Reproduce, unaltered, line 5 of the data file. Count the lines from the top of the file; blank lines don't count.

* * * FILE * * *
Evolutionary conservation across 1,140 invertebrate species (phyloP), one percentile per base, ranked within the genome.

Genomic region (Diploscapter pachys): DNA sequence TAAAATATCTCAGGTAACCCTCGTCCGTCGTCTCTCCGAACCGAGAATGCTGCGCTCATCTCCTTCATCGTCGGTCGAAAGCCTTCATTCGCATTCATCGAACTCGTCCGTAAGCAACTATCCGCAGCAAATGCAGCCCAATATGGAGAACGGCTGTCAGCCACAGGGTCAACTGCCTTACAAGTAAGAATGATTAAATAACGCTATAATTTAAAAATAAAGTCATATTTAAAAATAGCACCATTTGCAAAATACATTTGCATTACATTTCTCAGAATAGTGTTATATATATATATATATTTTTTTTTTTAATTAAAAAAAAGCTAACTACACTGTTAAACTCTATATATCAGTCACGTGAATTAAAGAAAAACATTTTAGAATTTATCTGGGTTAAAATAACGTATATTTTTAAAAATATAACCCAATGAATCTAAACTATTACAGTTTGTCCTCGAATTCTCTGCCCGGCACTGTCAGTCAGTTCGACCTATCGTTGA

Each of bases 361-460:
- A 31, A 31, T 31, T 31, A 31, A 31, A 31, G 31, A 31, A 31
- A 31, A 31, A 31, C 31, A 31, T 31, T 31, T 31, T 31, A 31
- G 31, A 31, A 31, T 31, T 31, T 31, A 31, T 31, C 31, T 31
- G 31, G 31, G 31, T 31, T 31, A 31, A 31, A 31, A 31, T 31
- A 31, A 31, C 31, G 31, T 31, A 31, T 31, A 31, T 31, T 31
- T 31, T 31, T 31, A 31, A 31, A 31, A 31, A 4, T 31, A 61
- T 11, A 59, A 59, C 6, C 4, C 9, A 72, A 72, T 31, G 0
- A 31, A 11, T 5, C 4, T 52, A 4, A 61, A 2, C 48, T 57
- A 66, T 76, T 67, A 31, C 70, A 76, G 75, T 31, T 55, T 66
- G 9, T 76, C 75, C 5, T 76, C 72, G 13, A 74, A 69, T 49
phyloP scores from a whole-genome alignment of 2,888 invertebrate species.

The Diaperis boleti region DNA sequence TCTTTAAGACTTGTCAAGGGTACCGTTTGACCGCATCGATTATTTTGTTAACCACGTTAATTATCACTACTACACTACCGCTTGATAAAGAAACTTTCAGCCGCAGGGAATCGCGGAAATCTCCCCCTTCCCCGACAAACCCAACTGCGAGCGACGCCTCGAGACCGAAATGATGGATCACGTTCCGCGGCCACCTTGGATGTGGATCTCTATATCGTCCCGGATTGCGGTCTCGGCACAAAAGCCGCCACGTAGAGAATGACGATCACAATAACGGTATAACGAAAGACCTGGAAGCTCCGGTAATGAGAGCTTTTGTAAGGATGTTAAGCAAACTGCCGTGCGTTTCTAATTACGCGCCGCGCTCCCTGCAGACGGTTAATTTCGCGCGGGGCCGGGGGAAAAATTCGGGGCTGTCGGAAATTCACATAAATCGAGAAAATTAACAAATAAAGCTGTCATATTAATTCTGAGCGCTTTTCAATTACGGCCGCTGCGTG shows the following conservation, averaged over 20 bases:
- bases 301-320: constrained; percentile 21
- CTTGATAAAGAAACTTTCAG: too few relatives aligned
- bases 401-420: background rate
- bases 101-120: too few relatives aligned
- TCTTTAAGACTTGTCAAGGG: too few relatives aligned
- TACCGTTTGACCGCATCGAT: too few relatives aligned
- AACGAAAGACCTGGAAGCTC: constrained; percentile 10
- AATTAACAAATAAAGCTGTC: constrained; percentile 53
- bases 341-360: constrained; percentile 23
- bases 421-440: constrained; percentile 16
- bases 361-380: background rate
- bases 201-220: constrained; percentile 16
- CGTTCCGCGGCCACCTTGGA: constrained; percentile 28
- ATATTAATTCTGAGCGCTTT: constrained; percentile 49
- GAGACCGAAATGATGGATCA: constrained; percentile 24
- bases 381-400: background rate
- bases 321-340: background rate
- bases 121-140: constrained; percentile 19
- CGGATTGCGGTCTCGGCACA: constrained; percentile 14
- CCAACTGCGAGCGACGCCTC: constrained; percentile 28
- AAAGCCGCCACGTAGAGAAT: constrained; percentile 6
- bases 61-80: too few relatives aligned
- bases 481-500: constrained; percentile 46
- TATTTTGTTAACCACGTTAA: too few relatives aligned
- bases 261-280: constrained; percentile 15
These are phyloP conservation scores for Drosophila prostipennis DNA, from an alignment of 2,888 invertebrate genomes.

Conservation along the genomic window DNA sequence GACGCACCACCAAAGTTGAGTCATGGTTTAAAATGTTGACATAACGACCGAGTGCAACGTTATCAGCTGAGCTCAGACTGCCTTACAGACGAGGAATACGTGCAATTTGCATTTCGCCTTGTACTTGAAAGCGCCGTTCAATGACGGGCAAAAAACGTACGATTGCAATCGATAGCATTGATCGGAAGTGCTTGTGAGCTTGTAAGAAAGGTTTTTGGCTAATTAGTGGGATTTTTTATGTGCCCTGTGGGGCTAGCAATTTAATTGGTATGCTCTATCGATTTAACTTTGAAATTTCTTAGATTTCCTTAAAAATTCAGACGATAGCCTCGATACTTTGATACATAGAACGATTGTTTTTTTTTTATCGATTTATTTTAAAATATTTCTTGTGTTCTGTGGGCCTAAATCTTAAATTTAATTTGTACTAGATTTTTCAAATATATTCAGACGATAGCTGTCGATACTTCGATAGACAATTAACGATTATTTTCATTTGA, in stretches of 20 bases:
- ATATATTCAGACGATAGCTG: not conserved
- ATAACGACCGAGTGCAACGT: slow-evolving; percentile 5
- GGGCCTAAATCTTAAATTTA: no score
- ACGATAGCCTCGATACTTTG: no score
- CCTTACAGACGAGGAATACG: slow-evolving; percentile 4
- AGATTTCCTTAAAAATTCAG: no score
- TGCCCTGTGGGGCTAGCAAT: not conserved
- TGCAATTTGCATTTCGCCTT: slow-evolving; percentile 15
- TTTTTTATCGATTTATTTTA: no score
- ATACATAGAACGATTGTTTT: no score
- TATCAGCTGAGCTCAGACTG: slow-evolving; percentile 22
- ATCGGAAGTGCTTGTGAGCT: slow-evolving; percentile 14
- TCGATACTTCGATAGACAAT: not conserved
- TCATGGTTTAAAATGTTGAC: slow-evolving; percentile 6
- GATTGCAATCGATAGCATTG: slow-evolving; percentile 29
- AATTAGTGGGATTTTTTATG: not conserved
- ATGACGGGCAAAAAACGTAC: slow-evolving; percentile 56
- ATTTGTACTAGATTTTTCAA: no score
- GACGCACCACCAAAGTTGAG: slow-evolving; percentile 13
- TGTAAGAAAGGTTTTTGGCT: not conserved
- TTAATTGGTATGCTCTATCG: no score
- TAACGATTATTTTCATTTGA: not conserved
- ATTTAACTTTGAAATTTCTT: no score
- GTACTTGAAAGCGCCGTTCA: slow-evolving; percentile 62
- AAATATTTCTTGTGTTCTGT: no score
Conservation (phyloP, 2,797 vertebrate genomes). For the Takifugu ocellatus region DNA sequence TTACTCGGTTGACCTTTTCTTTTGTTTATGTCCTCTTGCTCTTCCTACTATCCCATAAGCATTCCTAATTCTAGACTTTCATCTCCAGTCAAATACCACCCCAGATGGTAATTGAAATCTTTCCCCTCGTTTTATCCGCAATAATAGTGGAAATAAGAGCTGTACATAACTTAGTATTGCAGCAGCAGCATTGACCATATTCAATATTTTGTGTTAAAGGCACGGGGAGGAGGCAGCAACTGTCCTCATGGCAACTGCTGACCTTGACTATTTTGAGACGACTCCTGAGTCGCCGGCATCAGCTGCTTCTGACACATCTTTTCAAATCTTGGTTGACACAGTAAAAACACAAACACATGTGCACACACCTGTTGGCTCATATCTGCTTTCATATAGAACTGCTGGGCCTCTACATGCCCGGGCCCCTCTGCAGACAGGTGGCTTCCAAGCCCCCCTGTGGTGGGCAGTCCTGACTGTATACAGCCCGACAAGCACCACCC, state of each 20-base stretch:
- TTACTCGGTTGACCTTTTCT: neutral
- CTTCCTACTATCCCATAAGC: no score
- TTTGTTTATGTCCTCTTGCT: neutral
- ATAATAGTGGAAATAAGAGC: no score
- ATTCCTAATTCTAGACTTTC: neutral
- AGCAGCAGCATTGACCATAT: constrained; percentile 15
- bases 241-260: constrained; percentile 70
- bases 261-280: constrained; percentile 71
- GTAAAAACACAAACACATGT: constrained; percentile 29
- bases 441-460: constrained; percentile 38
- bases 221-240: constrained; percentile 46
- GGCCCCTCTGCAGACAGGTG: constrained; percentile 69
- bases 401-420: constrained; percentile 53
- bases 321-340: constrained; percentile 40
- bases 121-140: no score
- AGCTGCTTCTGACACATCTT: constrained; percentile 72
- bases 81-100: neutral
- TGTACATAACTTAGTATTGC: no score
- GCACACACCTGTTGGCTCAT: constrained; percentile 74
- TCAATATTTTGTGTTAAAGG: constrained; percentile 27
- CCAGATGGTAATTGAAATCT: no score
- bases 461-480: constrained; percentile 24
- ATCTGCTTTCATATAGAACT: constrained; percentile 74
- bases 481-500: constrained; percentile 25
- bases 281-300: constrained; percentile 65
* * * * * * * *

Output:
- A 31, A 31, A 31, C 31, A 31, T 31, T 31, T 31, T 31, A 31